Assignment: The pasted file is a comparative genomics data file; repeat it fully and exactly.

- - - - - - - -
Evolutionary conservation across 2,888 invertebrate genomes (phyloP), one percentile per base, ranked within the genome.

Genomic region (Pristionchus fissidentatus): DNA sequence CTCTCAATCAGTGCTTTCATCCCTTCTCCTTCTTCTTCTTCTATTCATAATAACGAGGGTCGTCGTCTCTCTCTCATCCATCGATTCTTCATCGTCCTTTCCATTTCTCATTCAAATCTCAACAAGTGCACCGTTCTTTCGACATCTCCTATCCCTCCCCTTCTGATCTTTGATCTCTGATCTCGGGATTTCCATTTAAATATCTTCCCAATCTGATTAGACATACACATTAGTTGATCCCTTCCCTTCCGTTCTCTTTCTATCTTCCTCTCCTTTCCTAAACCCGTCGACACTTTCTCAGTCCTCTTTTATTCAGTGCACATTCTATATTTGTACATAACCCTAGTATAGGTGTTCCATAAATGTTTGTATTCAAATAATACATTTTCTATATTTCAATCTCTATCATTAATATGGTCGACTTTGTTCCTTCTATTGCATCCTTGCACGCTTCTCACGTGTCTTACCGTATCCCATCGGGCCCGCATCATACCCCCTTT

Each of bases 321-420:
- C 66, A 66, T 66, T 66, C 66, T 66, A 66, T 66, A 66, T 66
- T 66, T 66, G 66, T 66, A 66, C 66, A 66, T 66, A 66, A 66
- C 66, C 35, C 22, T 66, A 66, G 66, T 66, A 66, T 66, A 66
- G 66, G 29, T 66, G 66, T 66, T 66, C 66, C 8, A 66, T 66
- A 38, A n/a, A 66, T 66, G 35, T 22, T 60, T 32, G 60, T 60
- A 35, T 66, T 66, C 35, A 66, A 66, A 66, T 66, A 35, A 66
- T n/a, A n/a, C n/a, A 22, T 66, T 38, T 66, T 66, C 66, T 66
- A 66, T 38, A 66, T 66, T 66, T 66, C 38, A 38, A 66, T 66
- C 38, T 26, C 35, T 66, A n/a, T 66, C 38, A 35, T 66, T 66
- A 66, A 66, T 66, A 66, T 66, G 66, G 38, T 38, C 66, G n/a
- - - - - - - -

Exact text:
Evolutionary conservation across 2,888 invertebrate genomes (phyloP), one percentile per base, ranked within the genome.

Genomic region (Pristionchus fissidentatus): DNA sequence CTCTCAATCAGTGCTTTCATCCCTTCTCCTTCTTCTTCTTCTATTCATAATAACGAGGGTCGTCGTCTCTCTCTCATCCATCGATTCTTCATCGTCCTTTCCATTTCTCATTCAAATCTCAACAAGTGCACCGTTCTTTCGACATCTCCTATCCCTCCCCTTCTGATCTTTGATCTCTGATCTCGGGATTTCCATTTAAATATCTTCCCAATCTGATTAGACATACACATTAGTTGATCCCTTCCCTTCCGTTCTCTTTCTATCTTCCTCTCCTTTCCTAAACCCGTCGACACTTTCTCAGTCCTCTTTTATTCAGTGCACATTCTATATTTGTACATAACCCTAGTATAGGTGTTCCATAAATGTTTGTATTCAAATAATACATTTTCTATATTTCAATCTCTATCATTAATATGGTCGACTTTGTTCCTTCTATTGCATCCTTGCACGCTTCTCACGTGTCTTACCGTATCCCATCGGGCCCGCATCATACCCCCTTT

Each of bases 321-420:
- C 66, A 66, T 66, T 66, C 66, T 66, A 66, T 66, A 66, T 66
- T 66, T 66, G 66, T 66, A 66, C 66, A 66, T 66, A 66, A 66
- C 66, C 35, C 22, T 66, A 66, G 66, T 66, A 66, T 66, A 66
- G 66, G 29, T 66, G 66, T 66, T 66, C 66, C 8, A 66, T 66
- A 38, A n/a, A 66, T 66, G 35, T 22, T 60, T 32, G 60, T 60
- A 35, T 66, T 66, C 35, A 66, A 66, A 66, T 66, A 35, A 66
- T n/a, A n/a, C n/a, A 22, T 66, T 38, T 66, T 66, C 66, T 66
- A 66, T 38, A 66, T 66, T 66, T 66, C 38, A 38, A 66, T 66
- C 38, T 26, C 35, T 66, A n/a, T 66, C 38, A 35, T 66, T 66
- A 66, A 66, T 66, A 66, T 66, G 66, G 38, T 38, C 66, G n/a